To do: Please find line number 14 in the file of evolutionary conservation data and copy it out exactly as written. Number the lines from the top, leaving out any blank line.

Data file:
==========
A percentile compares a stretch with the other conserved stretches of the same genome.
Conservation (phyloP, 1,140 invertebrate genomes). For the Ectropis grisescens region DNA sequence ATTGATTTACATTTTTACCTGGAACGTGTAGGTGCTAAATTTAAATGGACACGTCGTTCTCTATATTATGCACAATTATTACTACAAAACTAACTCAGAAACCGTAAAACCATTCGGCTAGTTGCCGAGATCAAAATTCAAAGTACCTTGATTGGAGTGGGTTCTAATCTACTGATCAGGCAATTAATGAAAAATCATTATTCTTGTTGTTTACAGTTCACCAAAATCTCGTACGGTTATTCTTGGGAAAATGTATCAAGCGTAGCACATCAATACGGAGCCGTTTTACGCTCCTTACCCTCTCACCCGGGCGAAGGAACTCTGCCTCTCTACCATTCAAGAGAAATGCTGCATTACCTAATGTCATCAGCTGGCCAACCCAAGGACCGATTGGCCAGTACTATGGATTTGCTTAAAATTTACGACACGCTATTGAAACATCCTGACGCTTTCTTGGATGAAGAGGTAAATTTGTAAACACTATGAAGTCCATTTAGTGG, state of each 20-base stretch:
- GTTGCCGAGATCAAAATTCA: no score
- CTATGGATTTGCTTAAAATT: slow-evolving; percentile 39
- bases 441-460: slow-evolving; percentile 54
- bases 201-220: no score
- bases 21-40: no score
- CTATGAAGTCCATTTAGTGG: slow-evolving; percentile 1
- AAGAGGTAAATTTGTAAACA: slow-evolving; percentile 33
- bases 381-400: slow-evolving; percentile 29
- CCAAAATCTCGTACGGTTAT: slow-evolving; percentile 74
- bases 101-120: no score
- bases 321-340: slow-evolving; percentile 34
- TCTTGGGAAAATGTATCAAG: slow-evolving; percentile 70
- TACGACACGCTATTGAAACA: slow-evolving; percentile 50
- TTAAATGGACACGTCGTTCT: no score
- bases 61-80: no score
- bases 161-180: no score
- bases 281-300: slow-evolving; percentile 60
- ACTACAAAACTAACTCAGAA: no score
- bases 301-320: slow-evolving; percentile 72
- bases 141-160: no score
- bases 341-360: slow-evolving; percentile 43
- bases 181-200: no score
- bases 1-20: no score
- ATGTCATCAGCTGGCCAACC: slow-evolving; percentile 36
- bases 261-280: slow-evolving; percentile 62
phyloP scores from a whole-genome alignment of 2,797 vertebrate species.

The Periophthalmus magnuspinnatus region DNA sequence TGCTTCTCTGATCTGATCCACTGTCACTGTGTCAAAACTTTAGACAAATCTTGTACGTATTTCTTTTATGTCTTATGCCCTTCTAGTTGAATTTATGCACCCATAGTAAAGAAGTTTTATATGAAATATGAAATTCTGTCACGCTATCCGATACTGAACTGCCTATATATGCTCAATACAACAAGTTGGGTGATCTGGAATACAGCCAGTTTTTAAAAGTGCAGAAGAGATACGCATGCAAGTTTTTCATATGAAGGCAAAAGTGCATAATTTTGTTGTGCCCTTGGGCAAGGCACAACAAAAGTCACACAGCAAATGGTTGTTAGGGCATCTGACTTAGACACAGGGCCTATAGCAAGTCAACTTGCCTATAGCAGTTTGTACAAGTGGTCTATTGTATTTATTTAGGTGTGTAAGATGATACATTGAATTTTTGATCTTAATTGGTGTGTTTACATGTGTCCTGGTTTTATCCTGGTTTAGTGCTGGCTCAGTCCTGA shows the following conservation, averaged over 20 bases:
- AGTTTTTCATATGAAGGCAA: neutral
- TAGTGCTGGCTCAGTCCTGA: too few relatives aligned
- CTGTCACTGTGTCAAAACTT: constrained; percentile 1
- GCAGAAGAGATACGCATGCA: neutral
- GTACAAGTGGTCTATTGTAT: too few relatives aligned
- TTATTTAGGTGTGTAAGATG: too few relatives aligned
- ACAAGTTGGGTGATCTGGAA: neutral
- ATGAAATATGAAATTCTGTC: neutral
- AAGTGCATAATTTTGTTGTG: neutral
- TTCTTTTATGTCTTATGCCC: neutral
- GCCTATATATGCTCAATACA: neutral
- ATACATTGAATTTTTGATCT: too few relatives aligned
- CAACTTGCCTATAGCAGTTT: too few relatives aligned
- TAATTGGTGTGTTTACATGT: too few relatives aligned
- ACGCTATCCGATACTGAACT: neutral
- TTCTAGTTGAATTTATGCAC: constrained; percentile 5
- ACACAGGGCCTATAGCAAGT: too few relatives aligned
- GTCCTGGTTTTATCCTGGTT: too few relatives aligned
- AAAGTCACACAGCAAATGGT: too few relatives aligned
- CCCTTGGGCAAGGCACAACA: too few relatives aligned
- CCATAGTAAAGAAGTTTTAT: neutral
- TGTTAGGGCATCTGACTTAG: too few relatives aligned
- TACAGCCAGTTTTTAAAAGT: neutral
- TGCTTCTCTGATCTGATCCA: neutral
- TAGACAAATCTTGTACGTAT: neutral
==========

- TCTTGGGAAAATGTATCAAG: slow-evolving; percentile 70